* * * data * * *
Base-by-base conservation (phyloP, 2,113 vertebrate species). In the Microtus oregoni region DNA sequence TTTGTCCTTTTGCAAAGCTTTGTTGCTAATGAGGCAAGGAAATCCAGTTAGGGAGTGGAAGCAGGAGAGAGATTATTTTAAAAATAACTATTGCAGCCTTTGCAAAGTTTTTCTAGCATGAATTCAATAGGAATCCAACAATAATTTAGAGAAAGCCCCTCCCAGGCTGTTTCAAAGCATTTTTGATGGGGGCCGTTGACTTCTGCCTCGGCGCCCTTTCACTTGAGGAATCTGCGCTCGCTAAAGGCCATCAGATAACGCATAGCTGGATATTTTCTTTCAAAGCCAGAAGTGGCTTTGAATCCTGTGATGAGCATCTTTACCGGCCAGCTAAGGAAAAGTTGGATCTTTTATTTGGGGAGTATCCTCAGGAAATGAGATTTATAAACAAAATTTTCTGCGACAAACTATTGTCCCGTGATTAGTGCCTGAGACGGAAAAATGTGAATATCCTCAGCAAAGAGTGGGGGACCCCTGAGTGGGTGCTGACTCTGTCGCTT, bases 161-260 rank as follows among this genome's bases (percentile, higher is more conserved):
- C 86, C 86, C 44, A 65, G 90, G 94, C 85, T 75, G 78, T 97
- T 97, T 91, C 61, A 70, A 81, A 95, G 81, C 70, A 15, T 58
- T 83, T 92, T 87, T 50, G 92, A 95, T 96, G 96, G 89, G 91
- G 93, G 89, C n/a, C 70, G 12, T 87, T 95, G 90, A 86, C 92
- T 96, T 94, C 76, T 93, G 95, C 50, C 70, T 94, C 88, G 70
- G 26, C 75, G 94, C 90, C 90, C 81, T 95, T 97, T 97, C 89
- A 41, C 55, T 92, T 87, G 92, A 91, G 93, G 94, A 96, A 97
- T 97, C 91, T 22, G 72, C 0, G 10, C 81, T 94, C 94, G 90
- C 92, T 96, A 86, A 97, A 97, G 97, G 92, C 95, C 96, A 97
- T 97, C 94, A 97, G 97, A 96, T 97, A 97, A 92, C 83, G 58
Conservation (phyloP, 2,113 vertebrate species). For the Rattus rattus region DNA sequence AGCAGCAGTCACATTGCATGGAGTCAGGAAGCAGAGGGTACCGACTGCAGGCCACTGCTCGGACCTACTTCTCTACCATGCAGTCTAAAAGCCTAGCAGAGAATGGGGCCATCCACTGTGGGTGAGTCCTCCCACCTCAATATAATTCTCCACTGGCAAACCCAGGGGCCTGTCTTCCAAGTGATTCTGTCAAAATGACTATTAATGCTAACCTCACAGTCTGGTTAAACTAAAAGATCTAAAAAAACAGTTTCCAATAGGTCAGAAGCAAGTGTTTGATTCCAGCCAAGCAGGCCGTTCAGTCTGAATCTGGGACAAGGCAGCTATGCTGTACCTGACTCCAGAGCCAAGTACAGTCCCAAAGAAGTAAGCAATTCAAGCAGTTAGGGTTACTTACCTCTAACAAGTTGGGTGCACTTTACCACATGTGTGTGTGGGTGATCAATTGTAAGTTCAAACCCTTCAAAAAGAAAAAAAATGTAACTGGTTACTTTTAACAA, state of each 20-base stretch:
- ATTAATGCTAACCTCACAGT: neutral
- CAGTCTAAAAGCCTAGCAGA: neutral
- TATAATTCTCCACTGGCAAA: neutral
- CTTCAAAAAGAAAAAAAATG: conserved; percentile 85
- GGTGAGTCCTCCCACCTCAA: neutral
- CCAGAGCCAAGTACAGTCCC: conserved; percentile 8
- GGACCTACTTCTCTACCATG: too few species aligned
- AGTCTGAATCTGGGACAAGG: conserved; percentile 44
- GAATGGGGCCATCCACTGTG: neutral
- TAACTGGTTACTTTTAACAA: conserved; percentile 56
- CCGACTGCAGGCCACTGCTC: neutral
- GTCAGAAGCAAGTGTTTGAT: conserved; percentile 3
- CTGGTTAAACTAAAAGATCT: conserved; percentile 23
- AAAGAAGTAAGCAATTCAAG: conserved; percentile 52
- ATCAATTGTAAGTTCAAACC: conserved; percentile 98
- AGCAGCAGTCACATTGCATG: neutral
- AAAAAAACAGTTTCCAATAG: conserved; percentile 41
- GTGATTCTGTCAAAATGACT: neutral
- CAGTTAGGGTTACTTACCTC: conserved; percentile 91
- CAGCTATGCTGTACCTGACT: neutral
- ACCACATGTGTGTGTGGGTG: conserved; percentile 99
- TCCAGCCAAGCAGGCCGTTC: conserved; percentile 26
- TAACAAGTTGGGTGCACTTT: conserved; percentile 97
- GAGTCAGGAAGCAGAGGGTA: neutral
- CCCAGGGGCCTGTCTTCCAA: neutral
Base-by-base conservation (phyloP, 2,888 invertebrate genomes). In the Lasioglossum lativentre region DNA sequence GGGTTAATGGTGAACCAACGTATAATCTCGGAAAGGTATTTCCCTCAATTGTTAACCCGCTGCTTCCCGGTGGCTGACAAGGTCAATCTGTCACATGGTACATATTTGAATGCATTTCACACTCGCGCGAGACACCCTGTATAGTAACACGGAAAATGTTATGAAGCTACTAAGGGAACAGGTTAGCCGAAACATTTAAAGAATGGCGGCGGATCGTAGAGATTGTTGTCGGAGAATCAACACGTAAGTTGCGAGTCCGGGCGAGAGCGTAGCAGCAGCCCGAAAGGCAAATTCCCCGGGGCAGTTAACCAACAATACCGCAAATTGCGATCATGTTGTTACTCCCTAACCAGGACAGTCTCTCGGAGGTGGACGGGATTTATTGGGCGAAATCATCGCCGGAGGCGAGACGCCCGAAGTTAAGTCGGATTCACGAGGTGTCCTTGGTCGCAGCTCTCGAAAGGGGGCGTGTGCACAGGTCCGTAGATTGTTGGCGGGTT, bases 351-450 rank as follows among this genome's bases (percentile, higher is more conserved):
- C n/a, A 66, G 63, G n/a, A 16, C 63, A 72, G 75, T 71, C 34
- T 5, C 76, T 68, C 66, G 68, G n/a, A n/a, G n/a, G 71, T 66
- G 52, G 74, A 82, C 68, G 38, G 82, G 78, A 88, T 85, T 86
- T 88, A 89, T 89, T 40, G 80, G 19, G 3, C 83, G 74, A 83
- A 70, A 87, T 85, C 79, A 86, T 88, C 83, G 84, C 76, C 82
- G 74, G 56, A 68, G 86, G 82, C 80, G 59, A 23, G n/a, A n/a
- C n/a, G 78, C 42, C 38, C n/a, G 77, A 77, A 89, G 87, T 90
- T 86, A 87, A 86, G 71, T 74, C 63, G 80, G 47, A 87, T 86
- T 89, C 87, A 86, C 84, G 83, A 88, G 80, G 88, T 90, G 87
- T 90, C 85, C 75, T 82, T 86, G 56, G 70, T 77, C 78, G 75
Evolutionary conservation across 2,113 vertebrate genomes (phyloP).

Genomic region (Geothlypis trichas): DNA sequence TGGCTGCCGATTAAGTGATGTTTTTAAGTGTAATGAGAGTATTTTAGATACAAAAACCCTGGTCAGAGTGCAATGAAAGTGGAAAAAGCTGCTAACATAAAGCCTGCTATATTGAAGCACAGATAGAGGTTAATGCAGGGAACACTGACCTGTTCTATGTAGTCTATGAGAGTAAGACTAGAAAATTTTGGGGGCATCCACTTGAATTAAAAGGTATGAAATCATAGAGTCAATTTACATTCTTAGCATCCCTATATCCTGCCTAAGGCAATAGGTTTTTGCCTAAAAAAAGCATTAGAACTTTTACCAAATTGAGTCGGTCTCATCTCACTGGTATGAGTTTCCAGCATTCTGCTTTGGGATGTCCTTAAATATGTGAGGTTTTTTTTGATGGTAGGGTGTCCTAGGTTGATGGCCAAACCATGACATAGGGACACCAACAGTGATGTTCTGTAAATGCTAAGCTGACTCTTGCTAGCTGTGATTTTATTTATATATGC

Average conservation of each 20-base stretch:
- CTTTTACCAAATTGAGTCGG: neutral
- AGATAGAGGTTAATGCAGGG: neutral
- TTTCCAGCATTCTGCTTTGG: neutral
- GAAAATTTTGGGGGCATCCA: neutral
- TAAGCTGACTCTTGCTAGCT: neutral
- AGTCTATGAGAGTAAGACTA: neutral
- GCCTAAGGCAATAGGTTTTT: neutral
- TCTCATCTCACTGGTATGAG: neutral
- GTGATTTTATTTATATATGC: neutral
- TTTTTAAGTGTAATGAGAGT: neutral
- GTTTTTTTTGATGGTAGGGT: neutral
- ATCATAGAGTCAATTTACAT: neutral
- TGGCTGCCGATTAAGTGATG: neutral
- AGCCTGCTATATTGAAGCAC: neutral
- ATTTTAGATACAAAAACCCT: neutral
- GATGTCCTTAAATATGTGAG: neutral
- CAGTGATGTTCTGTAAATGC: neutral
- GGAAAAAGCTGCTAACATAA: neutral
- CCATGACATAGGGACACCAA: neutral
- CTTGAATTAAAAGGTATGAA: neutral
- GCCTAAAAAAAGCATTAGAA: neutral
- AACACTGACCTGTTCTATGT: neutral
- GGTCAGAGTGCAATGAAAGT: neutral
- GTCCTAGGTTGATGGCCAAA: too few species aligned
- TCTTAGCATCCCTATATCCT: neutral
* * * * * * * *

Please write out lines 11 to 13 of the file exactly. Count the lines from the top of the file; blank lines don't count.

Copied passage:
- T 97, C 94, A 97, G 97, A 96, T 97, A 97, A 92, C 83, G 58
Conservation (phyloP, 2,113 vertebrate species). For the Rattus rattus region DNA sequence AGCAGCAGTCACATTGCATGGAGTCAGGAAGCAGAGGGTACCGACTGCAGGCCACTGCTCGGACCTACTTCTCTACCATGCAGTCTAAAAGCCTAGCAGAGAATGGGGCCATCCACTGTGGGTGAGTCCTCCCACCTCAATATAATTCTCCACTGGCAAACCCAGGGGCCTGTCTTCCAAGTGATTCTGTCAAAATGACTATTAATGCTAACCTCACAGTCTGGTTAAACTAAAAGATCTAAAAAAACAGTTTCCAATAGGTCAGAAGCAAGTGTTTGATTCCAGCCAAGCAGGCCGTTCAGTCTGAATCTGGGACAAGGCAGCTATGCTGTACCTGACTCCAGAGCCAAGTACAGTCCCAAAGAAGTAAGCAATTCAAGCAGTTAGGGTTACTTACCTCTAACAAGTTGGGTGCACTTTACCACATGTGTGTGTGGGTGATCAATTGTAAGTTCAAACCCTTCAAAAAGAAAAAAAATGTAACTGGTTACTTTTAACAA, state of each 20-base stretch:
- ATTAATGCTAACCTCACAGT: neutral